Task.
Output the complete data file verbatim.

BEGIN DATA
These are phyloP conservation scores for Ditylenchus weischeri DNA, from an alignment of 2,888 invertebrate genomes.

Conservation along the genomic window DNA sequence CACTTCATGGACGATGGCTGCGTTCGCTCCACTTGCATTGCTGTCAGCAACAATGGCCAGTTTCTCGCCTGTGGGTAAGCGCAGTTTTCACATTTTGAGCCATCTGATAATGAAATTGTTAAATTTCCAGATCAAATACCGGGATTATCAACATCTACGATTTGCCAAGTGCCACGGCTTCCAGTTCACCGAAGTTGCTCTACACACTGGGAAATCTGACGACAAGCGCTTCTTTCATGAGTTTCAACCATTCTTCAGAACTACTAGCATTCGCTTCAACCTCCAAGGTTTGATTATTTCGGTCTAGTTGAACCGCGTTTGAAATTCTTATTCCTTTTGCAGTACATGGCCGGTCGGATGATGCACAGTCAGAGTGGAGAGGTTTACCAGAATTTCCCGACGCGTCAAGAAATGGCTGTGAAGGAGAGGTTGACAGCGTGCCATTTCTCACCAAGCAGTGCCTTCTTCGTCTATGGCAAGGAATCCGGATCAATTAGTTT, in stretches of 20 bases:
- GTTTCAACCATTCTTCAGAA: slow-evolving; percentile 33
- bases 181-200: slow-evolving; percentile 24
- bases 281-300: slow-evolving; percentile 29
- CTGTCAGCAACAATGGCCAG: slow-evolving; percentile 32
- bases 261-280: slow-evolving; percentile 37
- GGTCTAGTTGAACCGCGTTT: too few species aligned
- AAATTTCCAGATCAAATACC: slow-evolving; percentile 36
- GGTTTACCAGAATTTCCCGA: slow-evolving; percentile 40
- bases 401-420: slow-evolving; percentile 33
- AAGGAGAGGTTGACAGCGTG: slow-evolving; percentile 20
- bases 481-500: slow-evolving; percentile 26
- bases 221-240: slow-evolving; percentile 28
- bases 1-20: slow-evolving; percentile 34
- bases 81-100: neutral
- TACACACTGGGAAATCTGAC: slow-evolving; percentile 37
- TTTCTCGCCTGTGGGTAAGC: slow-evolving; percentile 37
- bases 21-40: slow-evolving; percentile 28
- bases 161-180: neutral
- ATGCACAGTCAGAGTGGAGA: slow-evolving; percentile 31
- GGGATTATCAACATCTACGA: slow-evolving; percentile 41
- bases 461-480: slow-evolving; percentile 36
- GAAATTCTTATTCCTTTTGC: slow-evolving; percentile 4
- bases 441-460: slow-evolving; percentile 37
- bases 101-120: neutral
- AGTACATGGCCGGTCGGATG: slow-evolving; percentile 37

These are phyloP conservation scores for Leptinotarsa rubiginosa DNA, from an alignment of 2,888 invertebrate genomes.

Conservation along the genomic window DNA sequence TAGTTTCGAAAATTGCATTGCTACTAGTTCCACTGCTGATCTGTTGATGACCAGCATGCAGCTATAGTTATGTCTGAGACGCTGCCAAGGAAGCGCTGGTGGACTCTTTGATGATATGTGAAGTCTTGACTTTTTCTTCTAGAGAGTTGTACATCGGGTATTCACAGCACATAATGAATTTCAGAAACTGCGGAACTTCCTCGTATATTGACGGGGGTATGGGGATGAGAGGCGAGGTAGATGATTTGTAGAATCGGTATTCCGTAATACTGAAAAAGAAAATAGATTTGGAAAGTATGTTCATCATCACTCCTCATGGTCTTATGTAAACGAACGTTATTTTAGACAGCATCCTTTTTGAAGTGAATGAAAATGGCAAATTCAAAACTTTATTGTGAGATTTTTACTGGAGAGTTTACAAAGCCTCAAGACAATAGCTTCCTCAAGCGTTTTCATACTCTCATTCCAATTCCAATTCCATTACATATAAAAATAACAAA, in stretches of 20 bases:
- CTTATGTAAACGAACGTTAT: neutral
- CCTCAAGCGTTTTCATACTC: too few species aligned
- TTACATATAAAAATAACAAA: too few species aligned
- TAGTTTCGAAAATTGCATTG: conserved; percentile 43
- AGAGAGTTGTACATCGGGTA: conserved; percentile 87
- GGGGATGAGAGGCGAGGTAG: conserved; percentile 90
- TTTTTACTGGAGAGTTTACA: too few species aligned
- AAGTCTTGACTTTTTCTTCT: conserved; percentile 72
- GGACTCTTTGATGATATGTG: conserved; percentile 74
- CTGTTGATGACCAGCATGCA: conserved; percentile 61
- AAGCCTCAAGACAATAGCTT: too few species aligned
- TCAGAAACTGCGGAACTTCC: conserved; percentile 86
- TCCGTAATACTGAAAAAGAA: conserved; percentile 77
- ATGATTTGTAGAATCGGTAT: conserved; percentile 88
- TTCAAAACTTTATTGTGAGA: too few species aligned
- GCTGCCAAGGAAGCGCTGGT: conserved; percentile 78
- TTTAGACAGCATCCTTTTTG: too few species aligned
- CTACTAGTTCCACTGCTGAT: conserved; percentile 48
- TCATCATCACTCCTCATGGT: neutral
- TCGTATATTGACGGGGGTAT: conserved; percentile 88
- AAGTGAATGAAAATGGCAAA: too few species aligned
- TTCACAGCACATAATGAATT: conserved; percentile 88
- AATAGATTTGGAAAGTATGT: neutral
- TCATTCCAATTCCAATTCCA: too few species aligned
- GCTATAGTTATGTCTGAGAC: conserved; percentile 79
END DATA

These are phyloP conservation scores for Ditylenchus weischeri DNA, from an alignment of 2,888 invertebrate genomes.

Conservation along the genomic window DNA sequence CACTTCATGGACGATGGCTGCGTTCGCTCCACTTGCATTGCTGTCAGCAACAATGGCCAGTTTCTCGCCTGTGGGTAAGCGCAGTTTTCACATTTTGAGCCATCTGATAATGAAATTGTTAAATTTCCAGATCAAATACCGGGATTATCAACATCTACGATTTGCCAAGTGCCACGGCTTCCAGTTCACCGAAGTTGCTCTACACACTGGGAAATCTGACGACAAGCGCTTCTTTCATGAGTTTCAACCATTCTTCAGAACTACTAGCATTCGCTTCAACCTCCAAGGTTTGATTATTTCGGTCTAGTTGAACCGCGTTTGAAATTCTTATTCCTTTTGCAGTACATGGCCGGTCGGATGATGCACAGTCAGAGTGGAGAGGTTTACCAGAATTTCCCGACGCGTCAAGAAATGGCTGTGAAGGAGAGGTTGACAGCGTGCCATTTCTCACCAAGCAGTGCCTTCTTCGTCTATGGCAAGGAATCCGGATCAATTAGTTT, in stretches of 20 bases:
- GTTTCAACCATTCTTCAGAA: slow-evolving; percentile 33
- bases 181-200: slow-evolving; percentile 24
- bases 281-300: slow-evolving; percentile 29
- CTGTCAGCAACAATGGCCAG: slow-evolving; percentile 32
- bases 261-280: slow-evolving; percentile 37
- GGTCTAGTTGAACCGCGTTT: too few species aligned
- AAATTTCCAGATCAAATACC: slow-evolving; percentile 36
- GGTTTACCAGAATTTCCCGA: slow-evolving; percentile 40
- bases 401-420: slow-evolving; percentile 33
- AAGGAGAGGTTGACAGCGTG: slow-evolving; percentile 20
- bases 481-500: slow-evolving; percentile 26
- bases 221-240: slow-evolving; percentile 28
- bases 1-20: slow-evolving; percentile 34
- bases 81-100: neutral
- TACACACTGGGAAATCTGAC: slow-evolving; percentile 37
- TTTCTCGCCTGTGGGTAAGC: slow-evolving; percentile 37
- bases 21-40: slow-evolving; percentile 28
- bases 161-180: neutral
- ATGCACAGTCAGAGTGGAGA: slow-evolving; percentile 31
- GGGATTATCAACATCTACGA: slow-evolving; percentile 41
- bases 461-480: slow-evolving; percentile 36
- GAAATTCTTATTCCTTTTGC: slow-evolving; percentile 4
- bases 441-460: slow-evolving; percentile 37
- bases 101-120: neutral
- AGTACATGGCCGGTCGGATG: slow-evolving; percentile 37

These are phyloP conservation scores for Leptinotarsa rubiginosa DNA, from an alignment of 2,888 invertebrate genomes.

Conservation along the genomic window DNA sequence TAGTTTCGAAAATTGCATTGCTACTAGTTCCACTGCTGATCTGTTGATGACCAGCATGCAGCTATAGTTATGTCTGAGACGCTGCCAAGGAAGCGCTGGTGGACTCTTTGATGATATGTGAAGTCTTGACTTTTTCTTCTAGAGAGTTGTACATCGGGTATTCACAGCACATAATGAATTTCAGAAACTGCGGAACTTCCTCGTATATTGACGGGGGTATGGGGATGAGAGGCGAGGTAGATGATTTGTAGAATCGGTATTCCGTAATACTGAAAAAGAAAATAGATTTGGAAAGTATGTTCATCATCACTCCTCATGGTCTTATGTAAACGAACGTTATTTTAGACAGCATCCTTTTTGAAGTGAATGAAAATGGCAAATTCAAAACTTTATTGTGAGATTTTTACTGGAGAGTTTACAAAGCCTCAAGACAATAGCTTCCTCAAGCGTTTTCATACTCTCATTCCAATTCCAATTCCATTACATATAAAAATAACAAA, in stretches of 20 bases:
- CTTATGTAAACGAACGTTAT: neutral
- CCTCAAGCGTTTTCATACTC: too few species aligned
- TTACATATAAAAATAACAAA: too few species aligned
- TAGTTTCGAAAATTGCATTG: conserved; percentile 43
- AGAGAGTTGTACATCGGGTA: conserved; percentile 87
- GGGGATGAGAGGCGAGGTAG: conserved; percentile 90
- TTTTTACTGGAGAGTTTACA: too few species aligned
- AAGTCTTGACTTTTTCTTCT: conserved; percentile 72
- GGACTCTTTGATGATATGTG: conserved; percentile 74
- CTGTTGATGACCAGCATGCA: conserved; percentile 61
- AAGCCTCAAGACAATAGCTT: too few species aligned
- TCAGAAACTGCGGAACTTCC: conserved; percentile 86
- TCCGTAATACTGAAAAAGAA: conserved; percentile 77
- ATGATTTGTAGAATCGGTAT: conserved; percentile 88
- TTCAAAACTTTATTGTGAGA: too few species aligned
- GCTGCCAAGGAAGCGCTGGT: conserved; percentile 78
- TTTAGACAGCATCCTTTTTG: too few species aligned
- CTACTAGTTCCACTGCTGAT: conserved; percentile 48
- TCATCATCACTCCTCATGGT: neutral
- TCGTATATTGACGGGGGTAT: conserved; percentile 88
- AAGTGAATGAAAATGGCAAA: too few species aligned
- TTCACAGCACATAATGAATT: conserved; percentile 88
- AATAGATTTGGAAAGTATGT: neutral
- TCATTCCAATTCCAATTCCA: too few species aligned
- GCTATAGTTATGTCTGAGAC: conserved; percentile 79